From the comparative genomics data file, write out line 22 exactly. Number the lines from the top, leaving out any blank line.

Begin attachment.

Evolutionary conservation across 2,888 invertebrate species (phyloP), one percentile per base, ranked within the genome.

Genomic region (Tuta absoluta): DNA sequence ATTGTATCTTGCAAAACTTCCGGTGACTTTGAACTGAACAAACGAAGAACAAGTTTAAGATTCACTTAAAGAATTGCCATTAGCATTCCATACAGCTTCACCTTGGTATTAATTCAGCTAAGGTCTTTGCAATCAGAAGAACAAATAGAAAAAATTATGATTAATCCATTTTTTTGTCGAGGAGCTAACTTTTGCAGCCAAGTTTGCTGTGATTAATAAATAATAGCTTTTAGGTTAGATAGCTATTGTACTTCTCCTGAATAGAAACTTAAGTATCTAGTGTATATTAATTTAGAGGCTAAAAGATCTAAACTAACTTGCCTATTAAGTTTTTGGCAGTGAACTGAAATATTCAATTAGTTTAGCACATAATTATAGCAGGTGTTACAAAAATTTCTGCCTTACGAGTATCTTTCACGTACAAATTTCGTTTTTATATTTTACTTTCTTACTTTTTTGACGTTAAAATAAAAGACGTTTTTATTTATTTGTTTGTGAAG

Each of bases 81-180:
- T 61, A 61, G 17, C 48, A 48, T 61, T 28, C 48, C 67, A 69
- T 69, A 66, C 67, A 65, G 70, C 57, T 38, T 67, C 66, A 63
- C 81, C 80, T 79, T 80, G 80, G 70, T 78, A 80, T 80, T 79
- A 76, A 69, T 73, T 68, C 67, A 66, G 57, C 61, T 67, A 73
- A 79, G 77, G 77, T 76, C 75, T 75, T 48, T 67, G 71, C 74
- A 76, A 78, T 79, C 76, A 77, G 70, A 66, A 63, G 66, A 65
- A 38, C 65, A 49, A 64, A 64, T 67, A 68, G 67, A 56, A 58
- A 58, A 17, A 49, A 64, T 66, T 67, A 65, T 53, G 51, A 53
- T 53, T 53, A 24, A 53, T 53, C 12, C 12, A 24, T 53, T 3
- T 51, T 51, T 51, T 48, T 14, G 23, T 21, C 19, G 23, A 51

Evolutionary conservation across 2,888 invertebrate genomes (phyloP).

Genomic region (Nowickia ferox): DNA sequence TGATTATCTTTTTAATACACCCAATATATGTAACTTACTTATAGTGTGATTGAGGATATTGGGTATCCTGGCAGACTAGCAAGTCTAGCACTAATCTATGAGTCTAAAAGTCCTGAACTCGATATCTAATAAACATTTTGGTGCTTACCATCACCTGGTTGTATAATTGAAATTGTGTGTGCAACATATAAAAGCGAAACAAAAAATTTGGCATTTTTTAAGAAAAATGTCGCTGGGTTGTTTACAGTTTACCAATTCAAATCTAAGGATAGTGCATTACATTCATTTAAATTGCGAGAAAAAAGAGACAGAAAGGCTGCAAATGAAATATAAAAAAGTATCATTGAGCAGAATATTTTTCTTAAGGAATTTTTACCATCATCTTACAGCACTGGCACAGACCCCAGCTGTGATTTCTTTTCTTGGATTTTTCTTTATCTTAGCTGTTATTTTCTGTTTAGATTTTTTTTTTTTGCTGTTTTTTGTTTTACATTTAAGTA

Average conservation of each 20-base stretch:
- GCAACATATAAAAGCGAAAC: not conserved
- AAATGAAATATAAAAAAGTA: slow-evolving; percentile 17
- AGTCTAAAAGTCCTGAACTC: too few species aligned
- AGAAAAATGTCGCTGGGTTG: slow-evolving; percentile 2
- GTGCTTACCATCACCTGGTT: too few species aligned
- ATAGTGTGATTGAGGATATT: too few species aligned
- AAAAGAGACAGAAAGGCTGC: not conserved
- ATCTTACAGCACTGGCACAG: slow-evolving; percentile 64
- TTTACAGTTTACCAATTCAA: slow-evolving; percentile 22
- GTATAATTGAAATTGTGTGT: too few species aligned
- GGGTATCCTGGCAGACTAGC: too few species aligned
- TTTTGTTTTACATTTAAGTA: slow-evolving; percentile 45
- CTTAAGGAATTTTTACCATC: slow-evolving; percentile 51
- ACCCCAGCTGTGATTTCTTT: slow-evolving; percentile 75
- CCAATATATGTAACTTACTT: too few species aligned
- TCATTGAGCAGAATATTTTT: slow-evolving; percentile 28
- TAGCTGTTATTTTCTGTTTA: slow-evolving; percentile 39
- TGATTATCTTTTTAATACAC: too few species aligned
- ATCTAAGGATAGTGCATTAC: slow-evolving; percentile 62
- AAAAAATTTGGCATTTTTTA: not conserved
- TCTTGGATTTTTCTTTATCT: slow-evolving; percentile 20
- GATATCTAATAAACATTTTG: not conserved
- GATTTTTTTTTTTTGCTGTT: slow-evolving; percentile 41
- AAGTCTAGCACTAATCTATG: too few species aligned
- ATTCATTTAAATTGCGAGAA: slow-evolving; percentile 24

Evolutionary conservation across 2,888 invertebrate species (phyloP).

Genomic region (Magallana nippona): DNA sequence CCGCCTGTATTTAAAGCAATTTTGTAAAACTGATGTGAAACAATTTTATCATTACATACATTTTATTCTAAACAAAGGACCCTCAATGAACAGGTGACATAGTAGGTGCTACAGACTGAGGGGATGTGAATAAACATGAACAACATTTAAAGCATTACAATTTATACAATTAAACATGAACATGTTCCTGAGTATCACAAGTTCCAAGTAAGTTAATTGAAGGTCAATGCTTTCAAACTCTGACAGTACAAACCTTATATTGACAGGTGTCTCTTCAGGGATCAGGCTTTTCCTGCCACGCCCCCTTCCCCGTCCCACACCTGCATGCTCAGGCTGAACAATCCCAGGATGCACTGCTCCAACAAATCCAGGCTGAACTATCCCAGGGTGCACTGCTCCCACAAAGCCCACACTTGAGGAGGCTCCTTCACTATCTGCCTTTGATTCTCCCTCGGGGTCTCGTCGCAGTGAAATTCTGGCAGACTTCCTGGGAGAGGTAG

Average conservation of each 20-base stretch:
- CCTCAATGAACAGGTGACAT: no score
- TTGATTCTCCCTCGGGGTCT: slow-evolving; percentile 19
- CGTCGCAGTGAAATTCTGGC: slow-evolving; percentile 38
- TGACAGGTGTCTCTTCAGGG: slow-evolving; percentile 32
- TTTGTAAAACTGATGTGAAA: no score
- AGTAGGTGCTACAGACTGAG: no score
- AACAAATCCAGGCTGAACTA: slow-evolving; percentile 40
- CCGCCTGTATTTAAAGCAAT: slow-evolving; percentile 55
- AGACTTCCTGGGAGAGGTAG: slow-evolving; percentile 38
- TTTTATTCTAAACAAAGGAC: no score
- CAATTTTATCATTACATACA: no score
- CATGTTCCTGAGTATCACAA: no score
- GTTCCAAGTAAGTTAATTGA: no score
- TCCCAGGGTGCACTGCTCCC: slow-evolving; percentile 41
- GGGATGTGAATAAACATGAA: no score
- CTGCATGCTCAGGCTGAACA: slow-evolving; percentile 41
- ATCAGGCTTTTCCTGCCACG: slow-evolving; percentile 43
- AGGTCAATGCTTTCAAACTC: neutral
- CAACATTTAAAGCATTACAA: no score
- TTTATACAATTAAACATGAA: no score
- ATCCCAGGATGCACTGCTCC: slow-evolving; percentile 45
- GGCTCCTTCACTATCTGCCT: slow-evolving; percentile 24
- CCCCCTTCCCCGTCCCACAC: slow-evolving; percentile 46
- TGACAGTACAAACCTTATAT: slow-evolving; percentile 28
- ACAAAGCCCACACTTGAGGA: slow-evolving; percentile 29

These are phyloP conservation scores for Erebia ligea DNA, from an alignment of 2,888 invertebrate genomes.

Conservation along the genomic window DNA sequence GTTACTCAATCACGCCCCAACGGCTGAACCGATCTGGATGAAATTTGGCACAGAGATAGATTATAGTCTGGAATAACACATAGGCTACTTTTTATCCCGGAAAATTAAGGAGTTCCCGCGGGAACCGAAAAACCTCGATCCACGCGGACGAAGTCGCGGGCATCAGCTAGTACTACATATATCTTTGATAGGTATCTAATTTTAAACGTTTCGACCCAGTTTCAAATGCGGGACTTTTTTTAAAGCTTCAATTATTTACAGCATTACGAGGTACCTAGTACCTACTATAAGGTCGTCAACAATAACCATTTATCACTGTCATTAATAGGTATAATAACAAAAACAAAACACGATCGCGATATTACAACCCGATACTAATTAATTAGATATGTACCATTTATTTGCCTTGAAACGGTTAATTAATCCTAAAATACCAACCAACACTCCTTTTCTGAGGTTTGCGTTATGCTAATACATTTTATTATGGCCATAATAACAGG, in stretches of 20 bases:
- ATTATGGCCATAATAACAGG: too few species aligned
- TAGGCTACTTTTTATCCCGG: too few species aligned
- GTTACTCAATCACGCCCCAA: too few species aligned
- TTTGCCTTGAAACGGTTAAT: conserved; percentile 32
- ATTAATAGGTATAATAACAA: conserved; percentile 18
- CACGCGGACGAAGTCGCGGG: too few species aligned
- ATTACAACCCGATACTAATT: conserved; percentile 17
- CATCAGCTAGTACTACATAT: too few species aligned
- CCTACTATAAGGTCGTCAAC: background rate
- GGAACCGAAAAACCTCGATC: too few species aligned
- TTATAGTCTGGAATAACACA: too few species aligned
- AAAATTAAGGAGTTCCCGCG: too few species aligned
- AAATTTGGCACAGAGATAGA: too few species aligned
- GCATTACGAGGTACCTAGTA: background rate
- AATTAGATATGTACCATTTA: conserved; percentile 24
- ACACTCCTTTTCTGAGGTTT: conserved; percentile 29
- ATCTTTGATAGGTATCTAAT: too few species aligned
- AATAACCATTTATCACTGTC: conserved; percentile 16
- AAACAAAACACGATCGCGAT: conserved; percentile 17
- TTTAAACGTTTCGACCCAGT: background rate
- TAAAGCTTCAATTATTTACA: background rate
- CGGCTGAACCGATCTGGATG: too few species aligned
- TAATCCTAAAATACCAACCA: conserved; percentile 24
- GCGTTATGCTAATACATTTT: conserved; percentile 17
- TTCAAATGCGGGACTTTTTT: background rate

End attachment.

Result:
- ATAGTGTGATTGAGGATATT: too few species aligned